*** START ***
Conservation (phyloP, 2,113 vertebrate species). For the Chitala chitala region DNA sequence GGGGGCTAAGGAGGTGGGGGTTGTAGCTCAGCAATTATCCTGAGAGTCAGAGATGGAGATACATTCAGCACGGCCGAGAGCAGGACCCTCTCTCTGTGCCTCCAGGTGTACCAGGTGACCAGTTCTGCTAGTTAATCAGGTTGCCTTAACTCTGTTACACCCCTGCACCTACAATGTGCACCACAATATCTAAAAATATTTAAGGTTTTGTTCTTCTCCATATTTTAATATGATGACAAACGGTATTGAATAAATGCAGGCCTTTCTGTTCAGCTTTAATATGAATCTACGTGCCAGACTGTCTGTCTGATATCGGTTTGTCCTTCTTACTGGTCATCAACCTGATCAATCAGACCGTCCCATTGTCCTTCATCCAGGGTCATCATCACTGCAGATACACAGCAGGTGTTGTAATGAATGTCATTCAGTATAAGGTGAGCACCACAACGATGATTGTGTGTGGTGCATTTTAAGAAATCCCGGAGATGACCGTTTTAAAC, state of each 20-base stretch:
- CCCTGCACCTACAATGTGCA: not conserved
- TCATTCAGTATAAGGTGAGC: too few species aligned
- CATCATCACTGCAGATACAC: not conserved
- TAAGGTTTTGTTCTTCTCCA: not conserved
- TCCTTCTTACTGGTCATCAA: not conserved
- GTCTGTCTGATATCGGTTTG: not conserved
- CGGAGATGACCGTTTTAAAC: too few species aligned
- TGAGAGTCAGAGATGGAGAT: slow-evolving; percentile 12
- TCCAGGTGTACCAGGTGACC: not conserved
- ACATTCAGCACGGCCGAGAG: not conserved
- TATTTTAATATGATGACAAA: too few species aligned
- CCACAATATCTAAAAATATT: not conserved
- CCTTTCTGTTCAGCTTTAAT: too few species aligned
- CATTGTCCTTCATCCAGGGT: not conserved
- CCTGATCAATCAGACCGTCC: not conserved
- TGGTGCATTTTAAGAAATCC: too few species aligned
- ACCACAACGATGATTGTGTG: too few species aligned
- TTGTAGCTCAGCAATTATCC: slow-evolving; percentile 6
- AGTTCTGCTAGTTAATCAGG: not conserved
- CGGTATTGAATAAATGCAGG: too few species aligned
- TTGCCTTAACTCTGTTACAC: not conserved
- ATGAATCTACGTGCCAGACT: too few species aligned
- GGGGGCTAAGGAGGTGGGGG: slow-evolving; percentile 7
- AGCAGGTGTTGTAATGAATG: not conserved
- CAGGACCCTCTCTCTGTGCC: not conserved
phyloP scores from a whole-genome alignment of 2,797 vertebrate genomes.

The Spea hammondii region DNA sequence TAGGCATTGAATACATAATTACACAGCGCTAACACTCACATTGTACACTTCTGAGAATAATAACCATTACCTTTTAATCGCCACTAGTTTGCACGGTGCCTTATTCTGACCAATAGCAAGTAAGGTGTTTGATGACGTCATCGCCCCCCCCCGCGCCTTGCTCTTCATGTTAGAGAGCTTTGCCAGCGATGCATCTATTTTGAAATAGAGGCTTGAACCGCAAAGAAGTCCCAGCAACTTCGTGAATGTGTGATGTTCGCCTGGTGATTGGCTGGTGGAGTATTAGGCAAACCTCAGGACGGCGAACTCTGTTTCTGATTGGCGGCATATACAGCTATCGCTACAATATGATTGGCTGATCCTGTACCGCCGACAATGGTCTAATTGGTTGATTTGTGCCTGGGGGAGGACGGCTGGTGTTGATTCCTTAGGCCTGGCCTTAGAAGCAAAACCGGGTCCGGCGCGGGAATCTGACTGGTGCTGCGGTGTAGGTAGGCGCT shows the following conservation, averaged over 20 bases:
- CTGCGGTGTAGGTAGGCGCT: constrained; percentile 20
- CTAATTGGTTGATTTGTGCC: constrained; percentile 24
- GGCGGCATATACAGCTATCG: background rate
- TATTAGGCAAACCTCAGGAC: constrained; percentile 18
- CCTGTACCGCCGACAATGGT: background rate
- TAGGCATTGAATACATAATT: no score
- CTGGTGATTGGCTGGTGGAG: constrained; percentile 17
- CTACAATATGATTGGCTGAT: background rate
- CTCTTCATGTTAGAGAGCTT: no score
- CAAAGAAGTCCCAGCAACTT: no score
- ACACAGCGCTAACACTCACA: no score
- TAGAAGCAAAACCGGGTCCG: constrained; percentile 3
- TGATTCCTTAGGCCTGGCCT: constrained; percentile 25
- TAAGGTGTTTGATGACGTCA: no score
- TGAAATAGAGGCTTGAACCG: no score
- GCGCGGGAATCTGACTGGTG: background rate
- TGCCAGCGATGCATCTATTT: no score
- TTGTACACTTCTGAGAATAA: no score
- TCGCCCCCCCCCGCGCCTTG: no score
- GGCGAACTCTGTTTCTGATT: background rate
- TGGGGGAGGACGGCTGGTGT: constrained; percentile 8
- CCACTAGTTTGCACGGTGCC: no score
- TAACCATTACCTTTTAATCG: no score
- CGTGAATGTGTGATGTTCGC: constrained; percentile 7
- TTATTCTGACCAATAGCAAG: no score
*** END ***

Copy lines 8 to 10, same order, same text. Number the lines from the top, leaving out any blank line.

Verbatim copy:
- CGGAGATGACCGTTTTAAAC: too few species aligned
- TGAGAGTCAGAGATGGAGAT: slow-evolving; percentile 12
- TCCAGGTGTACCAGGTGACC: not conserved